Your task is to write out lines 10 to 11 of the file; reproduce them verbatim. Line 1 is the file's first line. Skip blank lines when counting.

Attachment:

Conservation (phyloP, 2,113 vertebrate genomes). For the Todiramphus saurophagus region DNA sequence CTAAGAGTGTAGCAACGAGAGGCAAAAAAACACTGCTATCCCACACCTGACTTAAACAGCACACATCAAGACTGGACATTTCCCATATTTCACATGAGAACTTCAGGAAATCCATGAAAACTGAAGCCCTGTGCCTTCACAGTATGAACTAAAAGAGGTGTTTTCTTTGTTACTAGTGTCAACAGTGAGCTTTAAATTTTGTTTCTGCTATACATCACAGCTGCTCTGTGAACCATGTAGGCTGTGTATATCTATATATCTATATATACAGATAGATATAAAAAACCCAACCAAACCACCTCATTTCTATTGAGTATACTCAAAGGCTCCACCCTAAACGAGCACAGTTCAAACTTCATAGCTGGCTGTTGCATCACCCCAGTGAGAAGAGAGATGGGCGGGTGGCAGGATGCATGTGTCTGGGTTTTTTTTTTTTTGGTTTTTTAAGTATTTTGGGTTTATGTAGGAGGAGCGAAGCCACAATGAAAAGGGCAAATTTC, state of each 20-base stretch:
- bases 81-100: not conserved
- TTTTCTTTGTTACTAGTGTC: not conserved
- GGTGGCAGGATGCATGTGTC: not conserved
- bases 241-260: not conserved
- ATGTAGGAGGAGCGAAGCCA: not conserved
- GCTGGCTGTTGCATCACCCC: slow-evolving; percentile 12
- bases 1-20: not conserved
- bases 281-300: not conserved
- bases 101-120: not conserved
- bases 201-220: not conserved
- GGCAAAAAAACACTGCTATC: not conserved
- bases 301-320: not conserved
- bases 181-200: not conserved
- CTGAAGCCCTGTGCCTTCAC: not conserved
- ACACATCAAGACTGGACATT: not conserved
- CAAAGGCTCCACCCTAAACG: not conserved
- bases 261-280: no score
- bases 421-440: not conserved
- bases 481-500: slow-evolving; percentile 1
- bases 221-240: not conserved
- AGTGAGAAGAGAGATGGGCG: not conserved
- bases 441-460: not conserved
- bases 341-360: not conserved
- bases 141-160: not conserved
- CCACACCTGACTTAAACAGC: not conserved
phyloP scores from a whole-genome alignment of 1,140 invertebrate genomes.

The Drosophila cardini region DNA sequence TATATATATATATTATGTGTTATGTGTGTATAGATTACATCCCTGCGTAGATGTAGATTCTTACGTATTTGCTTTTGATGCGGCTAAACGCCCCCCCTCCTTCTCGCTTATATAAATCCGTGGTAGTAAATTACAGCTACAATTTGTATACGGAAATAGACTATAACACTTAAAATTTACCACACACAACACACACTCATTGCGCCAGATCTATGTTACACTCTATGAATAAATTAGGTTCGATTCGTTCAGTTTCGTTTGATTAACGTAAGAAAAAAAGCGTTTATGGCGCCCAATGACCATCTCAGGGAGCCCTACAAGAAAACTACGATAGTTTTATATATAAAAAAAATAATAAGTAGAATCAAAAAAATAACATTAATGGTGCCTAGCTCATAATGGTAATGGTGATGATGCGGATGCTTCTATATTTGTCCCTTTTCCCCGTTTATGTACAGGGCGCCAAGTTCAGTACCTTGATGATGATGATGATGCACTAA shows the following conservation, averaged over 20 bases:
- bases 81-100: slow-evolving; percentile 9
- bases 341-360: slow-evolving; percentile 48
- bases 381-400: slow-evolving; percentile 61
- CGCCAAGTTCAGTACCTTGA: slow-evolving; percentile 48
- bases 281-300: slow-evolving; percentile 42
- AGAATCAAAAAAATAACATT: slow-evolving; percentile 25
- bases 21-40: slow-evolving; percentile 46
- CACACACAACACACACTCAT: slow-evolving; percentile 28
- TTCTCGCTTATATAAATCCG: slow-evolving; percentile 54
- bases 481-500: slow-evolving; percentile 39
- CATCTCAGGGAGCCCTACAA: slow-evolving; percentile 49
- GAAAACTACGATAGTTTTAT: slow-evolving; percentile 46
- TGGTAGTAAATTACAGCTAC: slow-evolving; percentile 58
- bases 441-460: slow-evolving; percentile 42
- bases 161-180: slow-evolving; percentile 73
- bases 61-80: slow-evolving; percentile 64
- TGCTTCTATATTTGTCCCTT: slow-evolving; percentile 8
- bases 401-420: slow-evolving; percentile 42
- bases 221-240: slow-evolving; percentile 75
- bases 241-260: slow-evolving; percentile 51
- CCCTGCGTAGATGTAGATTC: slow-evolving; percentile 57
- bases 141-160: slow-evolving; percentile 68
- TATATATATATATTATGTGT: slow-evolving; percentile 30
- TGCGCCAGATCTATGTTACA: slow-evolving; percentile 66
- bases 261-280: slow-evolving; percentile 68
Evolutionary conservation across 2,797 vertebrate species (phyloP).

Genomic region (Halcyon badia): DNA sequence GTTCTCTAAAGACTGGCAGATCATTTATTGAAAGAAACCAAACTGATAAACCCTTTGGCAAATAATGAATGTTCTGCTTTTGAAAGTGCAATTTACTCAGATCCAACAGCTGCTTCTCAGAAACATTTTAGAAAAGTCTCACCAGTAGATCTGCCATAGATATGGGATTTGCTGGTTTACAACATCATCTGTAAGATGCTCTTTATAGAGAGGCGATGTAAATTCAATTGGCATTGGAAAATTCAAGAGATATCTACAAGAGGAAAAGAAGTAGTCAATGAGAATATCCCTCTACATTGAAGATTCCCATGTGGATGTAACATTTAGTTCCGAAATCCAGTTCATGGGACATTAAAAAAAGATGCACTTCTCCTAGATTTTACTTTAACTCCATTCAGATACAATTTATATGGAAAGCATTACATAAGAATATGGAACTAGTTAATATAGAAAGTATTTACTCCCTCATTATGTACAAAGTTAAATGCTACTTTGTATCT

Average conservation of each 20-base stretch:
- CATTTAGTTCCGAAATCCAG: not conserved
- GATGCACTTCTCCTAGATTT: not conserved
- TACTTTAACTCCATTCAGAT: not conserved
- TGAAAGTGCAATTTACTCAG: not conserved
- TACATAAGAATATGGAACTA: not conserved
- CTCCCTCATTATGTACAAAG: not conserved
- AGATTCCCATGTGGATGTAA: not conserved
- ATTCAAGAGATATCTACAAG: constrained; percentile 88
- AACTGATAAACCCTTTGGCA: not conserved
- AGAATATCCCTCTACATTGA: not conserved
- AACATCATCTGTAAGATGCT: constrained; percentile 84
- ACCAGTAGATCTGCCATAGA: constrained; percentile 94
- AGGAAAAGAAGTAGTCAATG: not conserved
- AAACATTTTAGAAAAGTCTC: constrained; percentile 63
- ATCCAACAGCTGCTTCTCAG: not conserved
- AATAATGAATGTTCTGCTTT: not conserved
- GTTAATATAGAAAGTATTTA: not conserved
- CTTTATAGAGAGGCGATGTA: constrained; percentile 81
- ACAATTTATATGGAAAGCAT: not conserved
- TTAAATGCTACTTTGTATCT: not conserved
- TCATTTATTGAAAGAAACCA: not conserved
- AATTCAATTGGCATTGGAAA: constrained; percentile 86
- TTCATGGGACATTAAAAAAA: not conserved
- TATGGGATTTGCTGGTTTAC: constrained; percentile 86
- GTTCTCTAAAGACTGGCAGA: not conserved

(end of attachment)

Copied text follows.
- bases 101-120: not conserved
- bases 201-220: not conserved